How much will it cost?
Your lawyer must inform you up front of the basis for charging and the process for payment. The fee will take into account the time taken and the lawyer’s skill, specialised knowledge and experience.
It may also depend on the importance and complexity of the matter, the nature of the work and how urgent it is, results achieved and the costs of running a practice, and any quote or estimate given or fee agreement made at the outset.
Various arrangements can be made for fees, including:
- Paying instalments as the work is being done.
- Paying at the end of the work.
- Paying a fee in advance (this must be held in trust and charges can be deducted only with your authority).
- A conditional fee (based on success).
Whatever arrangement is made, the fee should be fair and reasonable to both you and your lawyer and, as mentioned above, you must be given information in advance about the basis of charging and how and when payment is to be made.
As well as the fee, the lawyer may have to pay other charges (usually called disbursements) on your behalf and these will be passed on to you. These can include such things as court fees, registration charges and toll calls. Your lawyer can tell you what these are likely to be.
Sometimes a lawyer will, with your permission, instruct another lawyer to act on your behalf. In this case, your lawyer may bill you for the other lawyer’s fees.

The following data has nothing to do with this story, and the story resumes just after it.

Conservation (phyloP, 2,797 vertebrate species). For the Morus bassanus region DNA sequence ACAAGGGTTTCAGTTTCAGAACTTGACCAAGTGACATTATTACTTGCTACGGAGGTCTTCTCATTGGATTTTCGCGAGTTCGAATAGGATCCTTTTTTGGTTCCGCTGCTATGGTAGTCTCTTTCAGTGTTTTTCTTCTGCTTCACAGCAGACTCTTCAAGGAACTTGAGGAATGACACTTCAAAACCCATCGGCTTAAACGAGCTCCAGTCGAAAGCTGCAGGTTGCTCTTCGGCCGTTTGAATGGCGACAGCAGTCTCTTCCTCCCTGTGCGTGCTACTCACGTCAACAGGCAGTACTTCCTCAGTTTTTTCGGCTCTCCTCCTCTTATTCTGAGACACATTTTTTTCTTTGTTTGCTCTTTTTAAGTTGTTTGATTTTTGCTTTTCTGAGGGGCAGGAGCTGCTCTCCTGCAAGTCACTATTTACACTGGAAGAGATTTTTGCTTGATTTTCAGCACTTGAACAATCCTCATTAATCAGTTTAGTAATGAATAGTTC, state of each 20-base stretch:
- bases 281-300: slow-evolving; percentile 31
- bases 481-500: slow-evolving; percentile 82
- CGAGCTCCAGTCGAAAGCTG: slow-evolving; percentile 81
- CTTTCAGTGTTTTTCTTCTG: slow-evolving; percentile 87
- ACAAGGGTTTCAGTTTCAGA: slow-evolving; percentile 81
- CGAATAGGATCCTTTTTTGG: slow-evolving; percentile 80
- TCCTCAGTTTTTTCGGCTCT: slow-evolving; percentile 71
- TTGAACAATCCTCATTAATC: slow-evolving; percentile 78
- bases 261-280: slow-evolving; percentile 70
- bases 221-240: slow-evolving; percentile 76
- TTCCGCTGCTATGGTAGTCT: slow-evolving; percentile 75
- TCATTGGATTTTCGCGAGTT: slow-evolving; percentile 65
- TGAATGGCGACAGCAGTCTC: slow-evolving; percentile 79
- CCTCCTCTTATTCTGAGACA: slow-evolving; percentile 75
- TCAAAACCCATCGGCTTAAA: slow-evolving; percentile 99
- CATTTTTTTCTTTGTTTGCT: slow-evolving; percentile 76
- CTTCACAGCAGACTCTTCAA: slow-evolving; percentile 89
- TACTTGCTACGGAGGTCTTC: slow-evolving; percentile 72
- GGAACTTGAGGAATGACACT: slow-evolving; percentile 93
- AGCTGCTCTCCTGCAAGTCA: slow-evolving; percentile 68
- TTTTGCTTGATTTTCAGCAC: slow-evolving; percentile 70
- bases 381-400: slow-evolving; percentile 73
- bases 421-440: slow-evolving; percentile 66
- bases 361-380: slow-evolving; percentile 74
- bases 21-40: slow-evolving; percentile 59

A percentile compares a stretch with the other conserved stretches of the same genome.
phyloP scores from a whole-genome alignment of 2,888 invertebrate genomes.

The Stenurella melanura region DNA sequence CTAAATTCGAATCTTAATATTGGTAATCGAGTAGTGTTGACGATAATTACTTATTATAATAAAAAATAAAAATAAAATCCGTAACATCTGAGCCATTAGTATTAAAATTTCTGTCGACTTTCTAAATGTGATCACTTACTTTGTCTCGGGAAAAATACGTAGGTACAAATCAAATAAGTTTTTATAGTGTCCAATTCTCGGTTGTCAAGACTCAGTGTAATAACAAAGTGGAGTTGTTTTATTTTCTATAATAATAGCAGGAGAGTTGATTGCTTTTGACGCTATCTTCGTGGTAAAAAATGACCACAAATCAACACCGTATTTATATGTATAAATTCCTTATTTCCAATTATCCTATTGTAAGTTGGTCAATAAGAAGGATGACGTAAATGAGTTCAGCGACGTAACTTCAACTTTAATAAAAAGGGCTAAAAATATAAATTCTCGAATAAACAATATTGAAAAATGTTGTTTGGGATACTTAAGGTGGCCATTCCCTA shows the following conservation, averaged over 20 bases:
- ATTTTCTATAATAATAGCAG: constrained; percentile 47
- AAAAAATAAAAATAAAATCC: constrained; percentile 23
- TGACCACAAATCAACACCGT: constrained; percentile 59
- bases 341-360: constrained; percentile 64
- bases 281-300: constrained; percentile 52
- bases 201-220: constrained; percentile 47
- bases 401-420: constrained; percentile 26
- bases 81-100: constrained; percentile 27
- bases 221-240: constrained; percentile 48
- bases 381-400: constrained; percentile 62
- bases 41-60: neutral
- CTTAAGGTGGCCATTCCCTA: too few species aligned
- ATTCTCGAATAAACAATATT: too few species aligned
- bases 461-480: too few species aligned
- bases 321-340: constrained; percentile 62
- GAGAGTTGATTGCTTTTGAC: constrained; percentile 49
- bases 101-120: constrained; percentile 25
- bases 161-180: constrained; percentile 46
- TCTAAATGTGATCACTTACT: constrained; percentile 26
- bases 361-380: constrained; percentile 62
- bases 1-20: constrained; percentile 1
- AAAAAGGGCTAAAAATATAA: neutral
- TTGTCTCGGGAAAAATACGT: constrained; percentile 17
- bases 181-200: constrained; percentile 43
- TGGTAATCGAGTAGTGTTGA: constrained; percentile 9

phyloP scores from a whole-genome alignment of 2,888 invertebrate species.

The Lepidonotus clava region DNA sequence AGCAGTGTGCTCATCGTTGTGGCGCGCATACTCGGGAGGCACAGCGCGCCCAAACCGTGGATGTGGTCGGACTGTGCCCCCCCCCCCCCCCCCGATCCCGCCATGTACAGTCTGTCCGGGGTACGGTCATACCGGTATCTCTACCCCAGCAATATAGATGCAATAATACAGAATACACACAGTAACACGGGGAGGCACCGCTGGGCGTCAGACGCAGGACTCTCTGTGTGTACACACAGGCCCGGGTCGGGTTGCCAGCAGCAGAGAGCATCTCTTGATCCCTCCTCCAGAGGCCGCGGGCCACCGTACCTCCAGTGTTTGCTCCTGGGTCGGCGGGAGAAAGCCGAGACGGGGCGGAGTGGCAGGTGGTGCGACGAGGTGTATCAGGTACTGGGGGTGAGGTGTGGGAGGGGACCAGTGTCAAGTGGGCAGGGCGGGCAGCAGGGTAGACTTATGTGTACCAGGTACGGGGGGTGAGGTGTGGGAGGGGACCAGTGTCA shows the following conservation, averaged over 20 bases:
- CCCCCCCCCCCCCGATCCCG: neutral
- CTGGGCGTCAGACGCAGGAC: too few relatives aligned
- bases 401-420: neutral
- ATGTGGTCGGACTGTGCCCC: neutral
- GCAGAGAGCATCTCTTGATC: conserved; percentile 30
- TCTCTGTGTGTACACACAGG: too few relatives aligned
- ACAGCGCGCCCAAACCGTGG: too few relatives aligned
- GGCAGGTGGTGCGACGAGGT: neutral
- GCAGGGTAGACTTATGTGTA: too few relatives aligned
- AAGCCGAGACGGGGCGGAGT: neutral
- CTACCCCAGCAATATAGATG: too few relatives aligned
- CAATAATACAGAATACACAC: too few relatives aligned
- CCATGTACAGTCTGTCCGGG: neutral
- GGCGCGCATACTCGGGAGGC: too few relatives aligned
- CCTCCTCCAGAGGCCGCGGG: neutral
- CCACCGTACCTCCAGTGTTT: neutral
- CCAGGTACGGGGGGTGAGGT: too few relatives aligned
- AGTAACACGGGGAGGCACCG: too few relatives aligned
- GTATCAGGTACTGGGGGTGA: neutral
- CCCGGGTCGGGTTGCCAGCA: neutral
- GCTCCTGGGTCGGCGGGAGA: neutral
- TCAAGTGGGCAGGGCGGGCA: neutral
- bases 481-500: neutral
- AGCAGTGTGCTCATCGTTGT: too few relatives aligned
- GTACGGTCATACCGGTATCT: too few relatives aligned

A lawyer is required to tell you if you might be entitled to legal aid.
How can I control the legal costs?
You can help keep the cost of legal services down by giving your lawyer a clear outline of what you need or what the problem is. This will assist when he or she estimates the likely cost.
In legal work, many factors can be hard to measure and may affect the final cost. Delays by another party can also increase costs and be outside your lawyer’s control. If what is involved changes or looks as though it will change, discuss it with your lawyer promptly.
You are free to tell your lawyer that you don’t want to spend more than a certain amount in legal fees and ask her or him to check with you before going over this amount.
Check that you and the lawyer understand and agree about what work is to be covered, what the fees and any other charges are likely to be, how you can pay them, and the process for the lawyer to report progress and any changes to you.
If you have any doubts about how a lawyer is handling funds held on your behalf, phone 0800 261 801 to discuss your concern with a New Zealand Law Society Complaints and Standards Officer.
Last updated on the 3rd June 2015